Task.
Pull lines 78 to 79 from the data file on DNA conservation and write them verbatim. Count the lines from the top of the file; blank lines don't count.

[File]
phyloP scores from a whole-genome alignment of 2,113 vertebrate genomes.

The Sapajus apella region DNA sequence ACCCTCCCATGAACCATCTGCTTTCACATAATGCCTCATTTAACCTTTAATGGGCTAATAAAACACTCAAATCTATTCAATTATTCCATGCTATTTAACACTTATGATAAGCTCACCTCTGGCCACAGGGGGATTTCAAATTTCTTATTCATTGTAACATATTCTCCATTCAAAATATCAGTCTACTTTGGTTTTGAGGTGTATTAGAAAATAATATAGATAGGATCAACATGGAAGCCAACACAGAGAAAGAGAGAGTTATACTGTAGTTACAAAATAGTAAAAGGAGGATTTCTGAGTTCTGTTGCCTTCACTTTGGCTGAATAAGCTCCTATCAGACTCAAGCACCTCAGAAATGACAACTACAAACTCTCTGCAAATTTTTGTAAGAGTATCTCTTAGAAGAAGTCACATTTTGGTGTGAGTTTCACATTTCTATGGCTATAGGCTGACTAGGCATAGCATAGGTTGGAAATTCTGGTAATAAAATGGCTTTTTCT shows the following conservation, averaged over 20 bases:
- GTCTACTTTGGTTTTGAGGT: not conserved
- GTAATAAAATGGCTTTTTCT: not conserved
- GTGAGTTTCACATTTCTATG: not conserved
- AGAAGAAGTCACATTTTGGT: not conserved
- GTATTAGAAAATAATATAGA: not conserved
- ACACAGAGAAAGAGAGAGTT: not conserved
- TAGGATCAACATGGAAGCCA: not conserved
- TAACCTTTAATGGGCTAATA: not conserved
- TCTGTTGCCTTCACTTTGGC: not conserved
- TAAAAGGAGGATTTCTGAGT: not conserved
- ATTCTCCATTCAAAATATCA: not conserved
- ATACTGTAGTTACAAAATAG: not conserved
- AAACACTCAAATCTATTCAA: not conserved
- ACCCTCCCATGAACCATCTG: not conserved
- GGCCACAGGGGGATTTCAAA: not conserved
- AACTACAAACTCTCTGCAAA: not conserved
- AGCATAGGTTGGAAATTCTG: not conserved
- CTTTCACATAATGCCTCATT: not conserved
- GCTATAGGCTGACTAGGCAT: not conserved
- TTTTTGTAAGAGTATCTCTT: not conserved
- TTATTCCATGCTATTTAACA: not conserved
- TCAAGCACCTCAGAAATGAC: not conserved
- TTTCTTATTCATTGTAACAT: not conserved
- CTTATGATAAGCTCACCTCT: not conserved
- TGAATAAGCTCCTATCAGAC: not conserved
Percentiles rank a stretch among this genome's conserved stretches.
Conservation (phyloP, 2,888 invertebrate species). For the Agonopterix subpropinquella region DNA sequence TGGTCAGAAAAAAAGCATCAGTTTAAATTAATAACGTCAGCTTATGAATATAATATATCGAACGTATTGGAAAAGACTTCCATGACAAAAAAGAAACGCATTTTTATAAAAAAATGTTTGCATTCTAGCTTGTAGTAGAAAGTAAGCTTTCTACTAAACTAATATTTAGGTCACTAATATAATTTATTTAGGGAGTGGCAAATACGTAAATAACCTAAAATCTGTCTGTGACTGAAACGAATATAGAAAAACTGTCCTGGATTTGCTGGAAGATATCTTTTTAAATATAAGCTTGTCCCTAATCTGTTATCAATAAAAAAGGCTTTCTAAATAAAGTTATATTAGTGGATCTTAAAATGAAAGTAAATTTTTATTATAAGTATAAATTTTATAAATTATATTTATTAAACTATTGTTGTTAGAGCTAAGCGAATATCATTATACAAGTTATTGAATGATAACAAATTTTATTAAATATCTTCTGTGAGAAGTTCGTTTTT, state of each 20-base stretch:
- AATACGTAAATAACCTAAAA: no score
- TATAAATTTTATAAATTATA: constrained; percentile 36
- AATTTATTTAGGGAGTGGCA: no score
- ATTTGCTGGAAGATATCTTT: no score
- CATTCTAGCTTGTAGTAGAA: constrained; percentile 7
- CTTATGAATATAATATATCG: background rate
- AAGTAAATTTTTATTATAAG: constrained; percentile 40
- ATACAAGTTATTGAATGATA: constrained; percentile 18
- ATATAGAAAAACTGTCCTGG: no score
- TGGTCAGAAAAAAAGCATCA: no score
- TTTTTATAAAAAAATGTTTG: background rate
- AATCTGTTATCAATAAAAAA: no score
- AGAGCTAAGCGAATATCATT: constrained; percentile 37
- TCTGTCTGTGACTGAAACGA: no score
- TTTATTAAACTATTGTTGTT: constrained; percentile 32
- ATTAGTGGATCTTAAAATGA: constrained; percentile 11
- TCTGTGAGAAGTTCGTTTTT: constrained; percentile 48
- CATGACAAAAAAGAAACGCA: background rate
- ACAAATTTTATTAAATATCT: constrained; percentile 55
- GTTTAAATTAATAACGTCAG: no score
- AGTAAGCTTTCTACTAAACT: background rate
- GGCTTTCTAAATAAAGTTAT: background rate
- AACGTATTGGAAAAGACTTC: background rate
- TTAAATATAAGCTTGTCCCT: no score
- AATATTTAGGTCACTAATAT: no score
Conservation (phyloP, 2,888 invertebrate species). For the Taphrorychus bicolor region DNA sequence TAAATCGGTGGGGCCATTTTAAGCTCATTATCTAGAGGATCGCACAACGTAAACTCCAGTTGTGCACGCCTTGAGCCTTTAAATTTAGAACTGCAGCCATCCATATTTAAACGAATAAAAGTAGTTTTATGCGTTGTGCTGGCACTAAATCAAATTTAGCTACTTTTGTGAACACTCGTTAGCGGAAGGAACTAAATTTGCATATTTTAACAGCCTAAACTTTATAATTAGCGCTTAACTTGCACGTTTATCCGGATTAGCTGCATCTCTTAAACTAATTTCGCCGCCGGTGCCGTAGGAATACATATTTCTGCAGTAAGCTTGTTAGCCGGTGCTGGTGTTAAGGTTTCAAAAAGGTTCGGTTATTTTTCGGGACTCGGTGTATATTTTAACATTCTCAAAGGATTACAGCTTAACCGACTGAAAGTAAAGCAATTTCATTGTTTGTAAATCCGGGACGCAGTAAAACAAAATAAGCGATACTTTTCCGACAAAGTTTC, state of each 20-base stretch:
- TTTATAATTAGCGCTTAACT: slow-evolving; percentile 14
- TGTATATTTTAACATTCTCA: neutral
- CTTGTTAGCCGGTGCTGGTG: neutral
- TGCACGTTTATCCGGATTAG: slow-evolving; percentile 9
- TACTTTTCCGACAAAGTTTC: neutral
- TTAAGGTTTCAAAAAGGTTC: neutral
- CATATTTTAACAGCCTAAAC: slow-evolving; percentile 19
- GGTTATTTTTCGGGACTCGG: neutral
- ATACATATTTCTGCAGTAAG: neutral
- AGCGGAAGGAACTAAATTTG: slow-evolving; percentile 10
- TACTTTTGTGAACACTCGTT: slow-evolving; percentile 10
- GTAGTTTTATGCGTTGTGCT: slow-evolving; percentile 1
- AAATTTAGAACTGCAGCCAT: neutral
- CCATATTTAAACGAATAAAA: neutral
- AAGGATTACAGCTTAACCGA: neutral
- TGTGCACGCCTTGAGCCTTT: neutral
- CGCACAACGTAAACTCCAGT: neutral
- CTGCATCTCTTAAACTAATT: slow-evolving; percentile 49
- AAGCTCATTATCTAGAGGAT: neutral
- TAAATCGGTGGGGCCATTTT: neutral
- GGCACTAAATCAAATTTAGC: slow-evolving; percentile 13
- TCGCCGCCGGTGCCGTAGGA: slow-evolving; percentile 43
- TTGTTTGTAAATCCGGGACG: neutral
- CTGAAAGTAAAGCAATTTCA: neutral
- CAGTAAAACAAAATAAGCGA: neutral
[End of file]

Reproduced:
- TTGTTTGTAAATCCGGGACG: neutral
- CTGAAAGTAAAGCAATTTCA: neutral